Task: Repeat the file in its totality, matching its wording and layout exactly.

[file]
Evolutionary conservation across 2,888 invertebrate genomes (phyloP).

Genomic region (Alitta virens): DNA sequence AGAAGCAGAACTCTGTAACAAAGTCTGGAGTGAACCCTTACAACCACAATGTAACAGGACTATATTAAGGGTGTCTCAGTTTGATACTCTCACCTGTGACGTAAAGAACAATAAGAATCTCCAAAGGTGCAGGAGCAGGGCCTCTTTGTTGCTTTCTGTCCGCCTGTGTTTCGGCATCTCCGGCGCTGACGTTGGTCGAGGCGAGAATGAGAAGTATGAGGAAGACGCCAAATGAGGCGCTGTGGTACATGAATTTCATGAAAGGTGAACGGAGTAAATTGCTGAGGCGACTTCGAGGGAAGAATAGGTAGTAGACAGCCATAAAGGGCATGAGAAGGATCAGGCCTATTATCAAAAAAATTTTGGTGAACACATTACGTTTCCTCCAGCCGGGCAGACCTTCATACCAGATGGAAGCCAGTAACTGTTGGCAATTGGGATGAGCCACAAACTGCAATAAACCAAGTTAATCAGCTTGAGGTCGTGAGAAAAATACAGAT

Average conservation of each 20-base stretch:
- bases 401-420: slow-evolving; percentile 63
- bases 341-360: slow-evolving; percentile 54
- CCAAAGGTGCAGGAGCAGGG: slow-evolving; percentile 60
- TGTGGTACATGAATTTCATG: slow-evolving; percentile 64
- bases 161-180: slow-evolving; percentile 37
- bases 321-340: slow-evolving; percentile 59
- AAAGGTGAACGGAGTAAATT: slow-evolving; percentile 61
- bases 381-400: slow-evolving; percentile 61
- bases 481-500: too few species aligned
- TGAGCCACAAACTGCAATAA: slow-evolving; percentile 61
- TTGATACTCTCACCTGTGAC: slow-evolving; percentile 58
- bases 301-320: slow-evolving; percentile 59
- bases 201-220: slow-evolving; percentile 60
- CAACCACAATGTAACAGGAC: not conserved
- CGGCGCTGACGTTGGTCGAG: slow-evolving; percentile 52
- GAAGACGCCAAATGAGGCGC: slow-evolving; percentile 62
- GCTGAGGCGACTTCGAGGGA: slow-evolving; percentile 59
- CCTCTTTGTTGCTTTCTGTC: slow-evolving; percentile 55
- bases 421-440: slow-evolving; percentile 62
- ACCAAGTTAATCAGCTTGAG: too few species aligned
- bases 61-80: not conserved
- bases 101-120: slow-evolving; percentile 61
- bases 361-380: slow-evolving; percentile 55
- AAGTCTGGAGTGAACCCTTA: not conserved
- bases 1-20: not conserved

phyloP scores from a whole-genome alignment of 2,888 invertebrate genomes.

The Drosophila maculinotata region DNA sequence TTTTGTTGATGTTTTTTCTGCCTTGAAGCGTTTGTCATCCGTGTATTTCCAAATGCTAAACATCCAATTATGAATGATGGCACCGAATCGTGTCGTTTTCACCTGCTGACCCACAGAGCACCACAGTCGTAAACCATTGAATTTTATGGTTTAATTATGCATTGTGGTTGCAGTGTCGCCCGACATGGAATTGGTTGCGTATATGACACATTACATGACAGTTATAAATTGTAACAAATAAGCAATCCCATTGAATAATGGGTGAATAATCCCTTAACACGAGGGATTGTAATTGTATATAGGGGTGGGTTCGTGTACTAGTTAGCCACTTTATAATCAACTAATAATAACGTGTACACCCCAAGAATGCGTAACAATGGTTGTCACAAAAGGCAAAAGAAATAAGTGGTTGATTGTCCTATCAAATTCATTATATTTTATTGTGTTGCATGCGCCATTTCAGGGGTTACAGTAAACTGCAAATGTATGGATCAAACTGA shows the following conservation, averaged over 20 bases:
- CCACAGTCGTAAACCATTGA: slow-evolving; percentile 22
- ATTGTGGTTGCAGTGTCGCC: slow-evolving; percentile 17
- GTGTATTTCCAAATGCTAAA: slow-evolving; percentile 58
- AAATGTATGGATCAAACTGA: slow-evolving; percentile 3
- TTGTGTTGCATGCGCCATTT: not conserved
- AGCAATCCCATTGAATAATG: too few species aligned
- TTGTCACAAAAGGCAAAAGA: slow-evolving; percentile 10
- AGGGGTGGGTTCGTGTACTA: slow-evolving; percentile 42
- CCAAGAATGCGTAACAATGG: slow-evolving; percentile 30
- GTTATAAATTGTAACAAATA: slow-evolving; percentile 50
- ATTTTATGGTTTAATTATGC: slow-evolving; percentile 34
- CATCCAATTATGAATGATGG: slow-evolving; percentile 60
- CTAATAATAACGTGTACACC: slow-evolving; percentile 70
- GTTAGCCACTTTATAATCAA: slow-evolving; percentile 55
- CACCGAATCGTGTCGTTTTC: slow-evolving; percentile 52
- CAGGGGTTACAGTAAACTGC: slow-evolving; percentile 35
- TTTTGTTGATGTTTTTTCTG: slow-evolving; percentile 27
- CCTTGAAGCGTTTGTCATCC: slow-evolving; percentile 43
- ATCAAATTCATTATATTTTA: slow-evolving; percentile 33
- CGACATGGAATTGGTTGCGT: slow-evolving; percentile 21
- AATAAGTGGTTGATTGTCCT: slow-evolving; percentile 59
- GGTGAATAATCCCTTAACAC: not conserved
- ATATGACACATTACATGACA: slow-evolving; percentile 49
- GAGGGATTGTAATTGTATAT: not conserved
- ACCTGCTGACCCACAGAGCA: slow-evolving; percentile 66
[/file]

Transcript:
Evolutionary conservation across 2,888 invertebrate genomes (phyloP).

Genomic region (Alitta virens): DNA sequence AGAAGCAGAACTCTGTAACAAAGTCTGGAGTGAACCCTTACAACCACAATGTAACAGGACTATATTAAGGGTGTCTCAGTTTGATACTCTCACCTGTGACGTAAAGAACAATAAGAATCTCCAAAGGTGCAGGAGCAGGGCCTCTTTGTTGCTTTCTGTCCGCCTGTGTTTCGGCATCTCCGGCGCTGACGTTGGTCGAGGCGAGAATGAGAAGTATGAGGAAGACGCCAAATGAGGCGCTGTGGTACATGAATTTCATGAAAGGTGAACGGAGTAAATTGCTGAGGCGACTTCGAGGGAAGAATAGGTAGTAGACAGCCATAAAGGGCATGAGAAGGATCAGGCCTATTATCAAAAAAATTTTGGTGAACACATTACGTTTCCTCCAGCCGGGCAGACCTTCATACCAGATGGAAGCCAGTAACTGTTGGCAATTGGGATGAGCCACAAACTGCAATAAACCAAGTTAATCAGCTTGAGGTCGTGAGAAAAATACAGAT

Average conservation of each 20-base stretch:
- bases 401-420: slow-evolving; percentile 63
- bases 341-360: slow-evolving; percentile 54
- CCAAAGGTGCAGGAGCAGGG: slow-evolving; percentile 60
- TGTGGTACATGAATTTCATG: slow-evolving; percentile 64
- bases 161-180: slow-evolving; percentile 37
- bases 321-340: slow-evolving; percentile 59
- AAAGGTGAACGGAGTAAATT: slow-evolving; percentile 61
- bases 381-400: slow-evolving; percentile 61
- bases 481-500: too few species aligned
- TGAGCCACAAACTGCAATAA: slow-evolving; percentile 61
- TTGATACTCTCACCTGTGAC: slow-evolving; percentile 58
- bases 301-320: slow-evolving; percentile 59
- bases 201-220: slow-evolving; percentile 60
- CAACCACAATGTAACAGGAC: not conserved
- CGGCGCTGACGTTGGTCGAG: slow-evolving; percentile 52
- GAAGACGCCAAATGAGGCGC: slow-evolving; percentile 62
- GCTGAGGCGACTTCGAGGGA: slow-evolving; percentile 59
- CCTCTTTGTTGCTTTCTGTC: slow-evolving; percentile 55
- bases 421-440: slow-evolving; percentile 62
- ACCAAGTTAATCAGCTTGAG: too few species aligned
- bases 61-80: not conserved
- bases 101-120: slow-evolving; percentile 61
- bases 361-380: slow-evolving; percentile 55
- AAGTCTGGAGTGAACCCTTA: not conserved
- bases 1-20: not conserved

phyloP scores from a whole-genome alignment of 2,888 invertebrate genomes.

The Drosophila maculinotata region DNA sequence TTTTGTTGATGTTTTTTCTGCCTTGAAGCGTTTGTCATCCGTGTATTTCCAAATGCTAAACATCCAATTATGAATGATGGCACCGAATCGTGTCGTTTTCACCTGCTGACCCACAGAGCACCACAGTCGTAAACCATTGAATTTTATGGTTTAATTATGCATTGTGGTTGCAGTGTCGCCCGACATGGAATTGGTTGCGTATATGACACATTACATGACAGTTATAAATTGTAACAAATAAGCAATCCCATTGAATAATGGGTGAATAATCCCTTAACACGAGGGATTGTAATTGTATATAGGGGTGGGTTCGTGTACTAGTTAGCCACTTTATAATCAACTAATAATAACGTGTACACCCCAAGAATGCGTAACAATGGTTGTCACAAAAGGCAAAAGAAATAAGTGGTTGATTGTCCTATCAAATTCATTATATTTTATTGTGTTGCATGCGCCATTTCAGGGGTTACAGTAAACTGCAAATGTATGGATCAAACTGA shows the following conservation, averaged over 20 bases:
- CCACAGTCGTAAACCATTGA: slow-evolving; percentile 22
- ATTGTGGTTGCAGTGTCGCC: slow-evolving; percentile 17
- GTGTATTTCCAAATGCTAAA: slow-evolving; percentile 58
- AAATGTATGGATCAAACTGA: slow-evolving; percentile 3
- TTGTGTTGCATGCGCCATTT: not conserved
- AGCAATCCCATTGAATAATG: too few species aligned
- TTGTCACAAAAGGCAAAAGA: slow-evolving; percentile 10
- AGGGGTGGGTTCGTGTACTA: slow-evolving; percentile 42
- CCAAGAATGCGTAACAATGG: slow-evolving; percentile 30
- GTTATAAATTGTAACAAATA: slow-evolving; percentile 50
- ATTTTATGGTTTAATTATGC: slow-evolving; percentile 34
- CATCCAATTATGAATGATGG: slow-evolving; percentile 60
- CTAATAATAACGTGTACACC: slow-evolving; percentile 70
- GTTAGCCACTTTATAATCAA: slow-evolving; percentile 55
- CACCGAATCGTGTCGTTTTC: slow-evolving; percentile 52
- CAGGGGTTACAGTAAACTGC: slow-evolving; percentile 35
- TTTTGTTGATGTTTTTTCTG: slow-evolving; percentile 27
- CCTTGAAGCGTTTGTCATCC: slow-evolving; percentile 43
- ATCAAATTCATTATATTTTA: slow-evolving; percentile 33
- CGACATGGAATTGGTTGCGT: slow-evolving; percentile 21
- AATAAGTGGTTGATTGTCCT: slow-evolving; percentile 59
- GGTGAATAATCCCTTAACAC: not conserved
- ATATGACACATTACATGACA: slow-evolving; percentile 49
- GAGGGATTGTAATTGTATAT: not conserved
- ACCTGCTGACCCACAGAGCA: slow-evolving; percentile 66